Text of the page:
Understanding the rules of the game is key, since those rules create a “unique set of challenges,” Seaborn said. His students learn about marijuana law and history, and they tackle its complicated finances, accounting, marketing and management.
The university’s location presents unique opportunities because so many market pioneers live in the neighborhood and are happy to be guest speakers. Colorado was the first to legalize recreational adult marijuana use, so the industry bloomed there, creating more than 18,000 full-time jobs and generating $2.4 billion in economic activity, according to a study of the market in 2015.
“It’s a rare thing to have an industry start from square one in your lifetime and grow so quickly right around you,” Seaborn said. From his most recent class of 27, three or four students immediately went to work in the industry, and others will probably soon follow.
“There is certainly caution over an industry like this, especially with the federal legality in question, and there is still ongoing discussion and careful thought about how this works, but we want our graduates to come at this from an informed perspective,” he said. “The industry is not going to wait.”
Packer, the Los Angeles marijuana czar, would agree. “We’re in a real moment of transition,” she said. “These conversations about marijuana are incredibly complex. I found I can’t have a conversation about the law without talking about health and social justice issues and enforcement issues.”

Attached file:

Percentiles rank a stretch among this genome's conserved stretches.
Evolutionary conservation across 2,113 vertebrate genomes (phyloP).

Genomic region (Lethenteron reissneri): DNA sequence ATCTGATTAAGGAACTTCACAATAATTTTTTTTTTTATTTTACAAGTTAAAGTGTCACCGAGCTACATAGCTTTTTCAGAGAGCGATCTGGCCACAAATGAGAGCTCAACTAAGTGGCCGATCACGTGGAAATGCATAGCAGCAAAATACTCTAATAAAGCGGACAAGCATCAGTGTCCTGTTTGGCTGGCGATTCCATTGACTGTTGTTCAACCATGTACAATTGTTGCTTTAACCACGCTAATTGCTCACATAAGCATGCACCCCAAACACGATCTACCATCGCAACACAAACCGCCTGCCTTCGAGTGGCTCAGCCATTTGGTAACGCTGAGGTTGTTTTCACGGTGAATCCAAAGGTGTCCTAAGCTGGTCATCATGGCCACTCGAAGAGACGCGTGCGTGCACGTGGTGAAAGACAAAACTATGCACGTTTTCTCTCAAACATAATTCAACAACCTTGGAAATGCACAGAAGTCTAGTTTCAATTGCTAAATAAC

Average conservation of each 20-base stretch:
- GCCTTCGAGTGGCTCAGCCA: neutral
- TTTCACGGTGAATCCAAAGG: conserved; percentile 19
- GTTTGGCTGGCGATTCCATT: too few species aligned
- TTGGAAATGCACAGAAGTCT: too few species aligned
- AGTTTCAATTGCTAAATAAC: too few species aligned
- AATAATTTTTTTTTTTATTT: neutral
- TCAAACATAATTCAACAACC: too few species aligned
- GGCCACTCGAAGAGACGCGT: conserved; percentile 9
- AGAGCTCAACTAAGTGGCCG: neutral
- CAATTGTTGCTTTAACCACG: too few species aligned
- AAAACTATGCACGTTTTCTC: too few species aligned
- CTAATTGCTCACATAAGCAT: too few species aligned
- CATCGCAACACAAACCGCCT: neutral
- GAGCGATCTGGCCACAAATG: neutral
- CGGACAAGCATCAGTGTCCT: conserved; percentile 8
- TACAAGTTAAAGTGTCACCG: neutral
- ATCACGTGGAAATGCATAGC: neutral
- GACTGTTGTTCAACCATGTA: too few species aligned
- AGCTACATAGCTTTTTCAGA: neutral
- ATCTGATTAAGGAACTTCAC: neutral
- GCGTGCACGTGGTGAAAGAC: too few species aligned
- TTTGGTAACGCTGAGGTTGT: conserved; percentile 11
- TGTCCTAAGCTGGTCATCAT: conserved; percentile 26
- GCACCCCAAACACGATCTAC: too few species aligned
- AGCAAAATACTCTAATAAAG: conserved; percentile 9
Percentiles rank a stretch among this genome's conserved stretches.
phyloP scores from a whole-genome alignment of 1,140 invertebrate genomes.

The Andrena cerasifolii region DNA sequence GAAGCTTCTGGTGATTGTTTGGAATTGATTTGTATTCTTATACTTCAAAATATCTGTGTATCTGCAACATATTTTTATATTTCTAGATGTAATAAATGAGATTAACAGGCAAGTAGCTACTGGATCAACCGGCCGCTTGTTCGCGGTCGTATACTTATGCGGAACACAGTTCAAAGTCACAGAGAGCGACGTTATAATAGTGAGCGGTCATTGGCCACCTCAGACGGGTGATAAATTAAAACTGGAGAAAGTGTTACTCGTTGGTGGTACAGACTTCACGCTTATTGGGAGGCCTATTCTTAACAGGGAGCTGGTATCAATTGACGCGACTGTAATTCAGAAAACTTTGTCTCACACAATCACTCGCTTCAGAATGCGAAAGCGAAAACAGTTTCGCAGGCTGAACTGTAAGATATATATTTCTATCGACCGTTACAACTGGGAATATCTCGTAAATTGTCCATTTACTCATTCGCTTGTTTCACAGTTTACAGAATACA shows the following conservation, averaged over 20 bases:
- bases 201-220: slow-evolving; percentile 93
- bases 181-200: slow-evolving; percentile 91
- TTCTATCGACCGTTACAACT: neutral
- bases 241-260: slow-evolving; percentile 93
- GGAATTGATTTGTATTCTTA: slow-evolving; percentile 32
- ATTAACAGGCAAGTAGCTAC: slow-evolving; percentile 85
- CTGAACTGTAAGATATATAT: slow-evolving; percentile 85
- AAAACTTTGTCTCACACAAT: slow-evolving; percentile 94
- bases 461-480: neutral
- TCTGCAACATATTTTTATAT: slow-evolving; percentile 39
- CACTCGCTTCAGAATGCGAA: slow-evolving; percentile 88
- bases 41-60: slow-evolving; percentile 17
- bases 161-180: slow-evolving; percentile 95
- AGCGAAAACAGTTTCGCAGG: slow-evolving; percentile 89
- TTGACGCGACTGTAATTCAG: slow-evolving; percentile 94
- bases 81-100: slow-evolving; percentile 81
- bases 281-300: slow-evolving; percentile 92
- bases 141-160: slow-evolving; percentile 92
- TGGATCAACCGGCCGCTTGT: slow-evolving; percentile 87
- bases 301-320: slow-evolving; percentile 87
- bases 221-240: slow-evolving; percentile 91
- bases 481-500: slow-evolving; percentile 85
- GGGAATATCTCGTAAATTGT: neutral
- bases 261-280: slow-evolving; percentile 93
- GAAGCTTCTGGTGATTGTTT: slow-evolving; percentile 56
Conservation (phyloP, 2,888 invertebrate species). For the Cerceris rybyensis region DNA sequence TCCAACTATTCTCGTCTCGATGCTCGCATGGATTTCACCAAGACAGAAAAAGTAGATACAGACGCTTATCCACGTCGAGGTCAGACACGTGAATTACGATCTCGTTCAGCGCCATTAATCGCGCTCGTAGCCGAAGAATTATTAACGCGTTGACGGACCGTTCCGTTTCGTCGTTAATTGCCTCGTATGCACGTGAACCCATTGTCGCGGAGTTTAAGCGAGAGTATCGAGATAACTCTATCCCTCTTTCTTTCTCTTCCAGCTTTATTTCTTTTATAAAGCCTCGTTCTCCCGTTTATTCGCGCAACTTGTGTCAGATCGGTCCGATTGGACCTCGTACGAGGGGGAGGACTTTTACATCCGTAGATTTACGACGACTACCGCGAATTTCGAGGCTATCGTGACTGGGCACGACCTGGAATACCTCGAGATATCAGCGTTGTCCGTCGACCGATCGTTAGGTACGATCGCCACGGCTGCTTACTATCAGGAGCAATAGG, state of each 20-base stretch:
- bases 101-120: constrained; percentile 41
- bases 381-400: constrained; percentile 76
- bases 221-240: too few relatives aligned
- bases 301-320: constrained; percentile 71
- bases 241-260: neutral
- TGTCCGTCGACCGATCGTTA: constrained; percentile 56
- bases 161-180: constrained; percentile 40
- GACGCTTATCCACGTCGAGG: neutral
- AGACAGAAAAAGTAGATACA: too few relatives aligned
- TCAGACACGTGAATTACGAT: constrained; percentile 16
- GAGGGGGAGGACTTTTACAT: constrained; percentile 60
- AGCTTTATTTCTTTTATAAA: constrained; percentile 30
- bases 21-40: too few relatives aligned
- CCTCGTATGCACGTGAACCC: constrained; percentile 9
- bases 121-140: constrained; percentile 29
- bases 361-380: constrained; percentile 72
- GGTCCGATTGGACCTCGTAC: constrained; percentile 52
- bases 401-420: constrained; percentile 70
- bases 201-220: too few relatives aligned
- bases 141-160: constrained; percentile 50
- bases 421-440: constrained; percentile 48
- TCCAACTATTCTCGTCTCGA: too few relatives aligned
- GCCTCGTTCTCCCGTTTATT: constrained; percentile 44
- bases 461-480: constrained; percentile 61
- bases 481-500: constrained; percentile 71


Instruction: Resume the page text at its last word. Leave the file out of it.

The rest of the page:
It sounds like the perfect material for more college classes.
To view the revolution taking place in California’s commercial cannabis industry, head to the Central Coast.
Turn off Highway 101 in the Salinas Valley. Look for the clusters of greenhouses protected by fences with razor wire, security cameras and guards. There you will find some of the largest marijuana grows in the state.
Inside, removable curtains are used to periodically block sunlight and trick the plants into flowering sooner than normal. Fabric tunnels send in cool air, while rubber tubes deliver water and other nutrients to the marijuana.
“It’s a marriage of old-school growing with ‘Big Ag’ technique,” said Gavin Kogan, co-founder of Grupo Flor, which operates a 6-acre farm in Salinas.
Pot grows in California historically have been small scale, a result of prohibition as much as the cultivation demands of the plant. California’s outlaw growers operated in rugged and hard-to-reach locations like Big Sur and Humboldt County’s Mattole Valley.